Wednesday 18 July 2012

UK MDG Inquiry: careful what you wish for

House of Commons, UK Parliament
The International Development Select Committee of the UK Parliament has announced a formal inquiry into the Millenium Development Goals.

It is asking questions about how well they have worked and what that might tell us about the sort of goals the world should commit to after the MDGs expire in 2015.

Pencils are being sharpened by lobbyists as we speak.

The Committee is a powerful one in the UK, and has recently been made even more powerful by the British Government, who ensured that a new body called the Independent Commission on Aid Impact (ICAI) reports to it. The Government is required by law to respond to every recommendation the Committee makes, giving its reasons, which makes it a strong part of the checks and balances of the system.

Several members of the Committee have told me that this Inquiry was timed to coincide with the setting up of the High Level Panel announced by Ban Ki-Moon recently, which will be joint chaired by British Prime Minister David Cameron and his counterparts from Liberia and Indonesia. Put that together with the leading role among donors that the British Department for International Development (DFID) occupies and you begin to see that this Inquiry may well end up being very influential indeed, way beyond the borders of the UK.

So it's important. That much we can all agree on. But what should we tell them about how well or otherwise the MDGs have done? That much, I suspect, we can't.

The MPs, in the questions they are asking for people's views on, are basically asking whether the system of MDGs works or not. In other words should we have another set of globally agreed targets that everyone has to follow by a deadline. Or, if they haven't worked, is there another way?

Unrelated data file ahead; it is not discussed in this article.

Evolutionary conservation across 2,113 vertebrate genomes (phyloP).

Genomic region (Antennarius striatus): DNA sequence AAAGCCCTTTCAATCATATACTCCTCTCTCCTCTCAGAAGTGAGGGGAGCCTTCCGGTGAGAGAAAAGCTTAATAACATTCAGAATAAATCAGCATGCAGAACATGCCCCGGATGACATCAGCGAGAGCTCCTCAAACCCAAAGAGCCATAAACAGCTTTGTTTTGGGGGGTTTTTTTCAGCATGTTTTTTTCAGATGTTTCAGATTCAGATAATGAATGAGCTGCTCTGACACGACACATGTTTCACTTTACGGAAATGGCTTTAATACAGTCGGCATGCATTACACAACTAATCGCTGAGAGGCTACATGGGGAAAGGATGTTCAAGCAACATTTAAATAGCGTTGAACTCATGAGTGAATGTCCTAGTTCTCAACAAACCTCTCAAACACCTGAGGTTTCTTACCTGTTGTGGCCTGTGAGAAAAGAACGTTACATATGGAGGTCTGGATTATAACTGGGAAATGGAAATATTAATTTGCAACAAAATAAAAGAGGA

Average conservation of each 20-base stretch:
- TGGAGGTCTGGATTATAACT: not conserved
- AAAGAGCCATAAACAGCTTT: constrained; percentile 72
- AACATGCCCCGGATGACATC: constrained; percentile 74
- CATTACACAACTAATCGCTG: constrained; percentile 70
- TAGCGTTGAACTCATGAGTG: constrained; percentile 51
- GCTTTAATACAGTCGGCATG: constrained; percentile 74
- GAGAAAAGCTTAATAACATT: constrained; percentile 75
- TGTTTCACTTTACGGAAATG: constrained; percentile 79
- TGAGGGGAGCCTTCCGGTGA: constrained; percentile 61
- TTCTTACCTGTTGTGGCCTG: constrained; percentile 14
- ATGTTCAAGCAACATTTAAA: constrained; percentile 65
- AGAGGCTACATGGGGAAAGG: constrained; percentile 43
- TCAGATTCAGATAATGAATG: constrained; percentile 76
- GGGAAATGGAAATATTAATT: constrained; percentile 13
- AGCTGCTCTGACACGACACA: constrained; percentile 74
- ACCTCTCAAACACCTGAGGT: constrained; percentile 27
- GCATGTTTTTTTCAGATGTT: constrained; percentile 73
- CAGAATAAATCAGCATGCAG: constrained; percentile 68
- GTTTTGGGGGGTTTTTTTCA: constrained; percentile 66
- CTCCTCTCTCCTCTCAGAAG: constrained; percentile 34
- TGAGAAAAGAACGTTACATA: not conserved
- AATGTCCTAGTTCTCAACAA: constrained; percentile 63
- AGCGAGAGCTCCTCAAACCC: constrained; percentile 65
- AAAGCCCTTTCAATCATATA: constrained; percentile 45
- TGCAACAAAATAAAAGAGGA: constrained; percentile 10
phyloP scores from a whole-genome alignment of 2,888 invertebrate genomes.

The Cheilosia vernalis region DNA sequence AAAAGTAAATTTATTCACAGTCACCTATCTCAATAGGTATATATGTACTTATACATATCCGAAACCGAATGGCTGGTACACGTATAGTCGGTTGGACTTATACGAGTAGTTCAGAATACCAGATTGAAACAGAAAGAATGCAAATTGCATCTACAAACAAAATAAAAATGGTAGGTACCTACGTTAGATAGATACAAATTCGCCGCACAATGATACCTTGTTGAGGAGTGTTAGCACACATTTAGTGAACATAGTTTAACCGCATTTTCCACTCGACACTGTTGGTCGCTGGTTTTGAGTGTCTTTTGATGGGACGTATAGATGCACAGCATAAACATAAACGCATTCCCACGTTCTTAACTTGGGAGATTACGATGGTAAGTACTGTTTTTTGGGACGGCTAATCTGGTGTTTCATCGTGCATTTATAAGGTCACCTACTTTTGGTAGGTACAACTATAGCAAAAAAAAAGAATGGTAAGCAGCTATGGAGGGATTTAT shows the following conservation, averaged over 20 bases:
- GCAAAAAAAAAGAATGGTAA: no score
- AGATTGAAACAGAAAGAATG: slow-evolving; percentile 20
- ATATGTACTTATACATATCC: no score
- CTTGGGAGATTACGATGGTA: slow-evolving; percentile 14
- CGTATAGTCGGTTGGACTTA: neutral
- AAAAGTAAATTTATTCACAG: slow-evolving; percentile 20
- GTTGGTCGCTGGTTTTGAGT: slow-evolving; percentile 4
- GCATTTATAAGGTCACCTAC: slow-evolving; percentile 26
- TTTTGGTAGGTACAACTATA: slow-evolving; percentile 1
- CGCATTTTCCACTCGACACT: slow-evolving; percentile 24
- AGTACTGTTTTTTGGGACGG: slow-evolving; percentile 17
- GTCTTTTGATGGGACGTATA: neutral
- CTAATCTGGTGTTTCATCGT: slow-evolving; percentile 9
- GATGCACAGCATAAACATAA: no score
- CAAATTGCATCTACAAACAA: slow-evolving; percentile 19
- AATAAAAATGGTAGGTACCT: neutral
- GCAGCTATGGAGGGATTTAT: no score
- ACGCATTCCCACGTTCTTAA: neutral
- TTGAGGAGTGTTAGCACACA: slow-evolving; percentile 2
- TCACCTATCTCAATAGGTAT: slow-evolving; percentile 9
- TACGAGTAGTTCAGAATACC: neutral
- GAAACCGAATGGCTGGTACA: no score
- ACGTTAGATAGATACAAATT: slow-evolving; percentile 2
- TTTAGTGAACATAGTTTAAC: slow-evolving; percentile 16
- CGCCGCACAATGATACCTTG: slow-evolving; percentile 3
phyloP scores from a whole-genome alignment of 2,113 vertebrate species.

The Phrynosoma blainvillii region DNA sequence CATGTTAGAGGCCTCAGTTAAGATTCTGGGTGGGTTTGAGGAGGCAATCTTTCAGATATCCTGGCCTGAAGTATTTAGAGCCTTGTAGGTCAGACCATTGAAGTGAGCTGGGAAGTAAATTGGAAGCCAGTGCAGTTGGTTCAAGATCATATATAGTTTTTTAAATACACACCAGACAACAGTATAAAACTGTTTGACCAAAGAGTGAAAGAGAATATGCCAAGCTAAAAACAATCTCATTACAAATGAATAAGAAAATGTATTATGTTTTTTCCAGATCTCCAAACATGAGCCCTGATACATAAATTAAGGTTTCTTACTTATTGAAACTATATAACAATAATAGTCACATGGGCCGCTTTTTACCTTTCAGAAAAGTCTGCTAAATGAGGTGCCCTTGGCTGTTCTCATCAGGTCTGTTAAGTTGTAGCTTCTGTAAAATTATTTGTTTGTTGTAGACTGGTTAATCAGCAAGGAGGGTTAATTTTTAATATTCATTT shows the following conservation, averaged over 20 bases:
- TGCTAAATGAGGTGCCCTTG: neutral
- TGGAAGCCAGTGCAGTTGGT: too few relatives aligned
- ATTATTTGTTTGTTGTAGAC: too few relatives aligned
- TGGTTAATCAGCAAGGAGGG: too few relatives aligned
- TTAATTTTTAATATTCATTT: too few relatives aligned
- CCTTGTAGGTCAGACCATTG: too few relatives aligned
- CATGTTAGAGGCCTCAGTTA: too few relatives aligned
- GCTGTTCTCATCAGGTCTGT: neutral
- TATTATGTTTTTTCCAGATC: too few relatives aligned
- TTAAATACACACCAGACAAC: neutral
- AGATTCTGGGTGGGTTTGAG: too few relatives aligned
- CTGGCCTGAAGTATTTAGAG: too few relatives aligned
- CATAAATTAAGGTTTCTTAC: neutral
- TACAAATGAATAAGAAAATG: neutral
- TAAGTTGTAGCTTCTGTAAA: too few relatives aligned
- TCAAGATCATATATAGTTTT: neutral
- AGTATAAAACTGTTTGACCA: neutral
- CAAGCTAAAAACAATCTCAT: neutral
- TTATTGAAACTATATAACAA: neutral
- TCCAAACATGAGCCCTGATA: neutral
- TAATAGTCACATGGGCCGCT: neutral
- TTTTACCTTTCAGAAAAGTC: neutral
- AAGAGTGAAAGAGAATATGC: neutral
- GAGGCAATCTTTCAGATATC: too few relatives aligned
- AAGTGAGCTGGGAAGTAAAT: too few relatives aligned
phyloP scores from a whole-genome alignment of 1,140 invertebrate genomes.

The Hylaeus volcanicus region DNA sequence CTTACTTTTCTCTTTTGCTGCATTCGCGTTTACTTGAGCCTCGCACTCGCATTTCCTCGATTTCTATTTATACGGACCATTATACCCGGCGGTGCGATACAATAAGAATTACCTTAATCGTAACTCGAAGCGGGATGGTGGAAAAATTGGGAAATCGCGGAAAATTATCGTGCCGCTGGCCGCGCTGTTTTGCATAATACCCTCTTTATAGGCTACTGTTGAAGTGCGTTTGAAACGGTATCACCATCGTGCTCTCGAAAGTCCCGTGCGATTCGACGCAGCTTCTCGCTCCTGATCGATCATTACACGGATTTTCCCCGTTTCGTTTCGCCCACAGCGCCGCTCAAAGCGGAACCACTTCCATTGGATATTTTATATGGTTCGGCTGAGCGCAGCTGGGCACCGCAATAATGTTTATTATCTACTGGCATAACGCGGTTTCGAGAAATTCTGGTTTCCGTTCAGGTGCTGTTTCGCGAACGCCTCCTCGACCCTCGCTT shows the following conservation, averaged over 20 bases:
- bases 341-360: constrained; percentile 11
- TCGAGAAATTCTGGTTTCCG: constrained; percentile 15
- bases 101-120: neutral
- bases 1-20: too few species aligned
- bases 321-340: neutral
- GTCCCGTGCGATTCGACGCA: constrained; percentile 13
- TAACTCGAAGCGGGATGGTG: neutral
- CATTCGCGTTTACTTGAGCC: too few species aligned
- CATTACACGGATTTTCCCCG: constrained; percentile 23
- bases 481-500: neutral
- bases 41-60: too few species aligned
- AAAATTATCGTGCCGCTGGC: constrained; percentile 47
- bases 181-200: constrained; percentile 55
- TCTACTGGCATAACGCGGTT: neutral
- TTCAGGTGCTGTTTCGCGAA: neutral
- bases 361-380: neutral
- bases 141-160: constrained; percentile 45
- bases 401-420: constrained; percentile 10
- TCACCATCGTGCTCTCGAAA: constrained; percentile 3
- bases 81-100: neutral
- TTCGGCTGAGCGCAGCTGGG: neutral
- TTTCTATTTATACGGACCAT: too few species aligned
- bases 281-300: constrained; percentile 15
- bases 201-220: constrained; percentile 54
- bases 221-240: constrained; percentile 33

Surely the answer is that despite some remarkable strides forward in health and primary education, they have not worked, certainly not in the way and to the extent they were intended to. And that this is because a set of quantitative targets that you measure by counting things works when you are building hospitals, roads or schools but it does not work when you are trying to promote rights, political inclusion and an economy in which everyone has the opportunity to participate. That is why in those areas where rights, political inclusion and equity are in short supply or non-existent, the least progress has been made. The World Bank has found that no conflict affected country has met a single MDG, nor will they. Bad luck for the 1.5 billion people who live in them.

The problem is that civil society in the UK and apparently across the rest of the "Northern" world as well, has a schizophrenic approach to that conundrum. The dominant message coming out of NGOs in the UK at the moment is aimed at pressurising the UK Government to enshrine a committment to give a minimum of 0.7% GDP in overseas development assistance. Being polite this is not the most astute politics at a time when the UK has just entered a double dip recession and people are losing their jobs.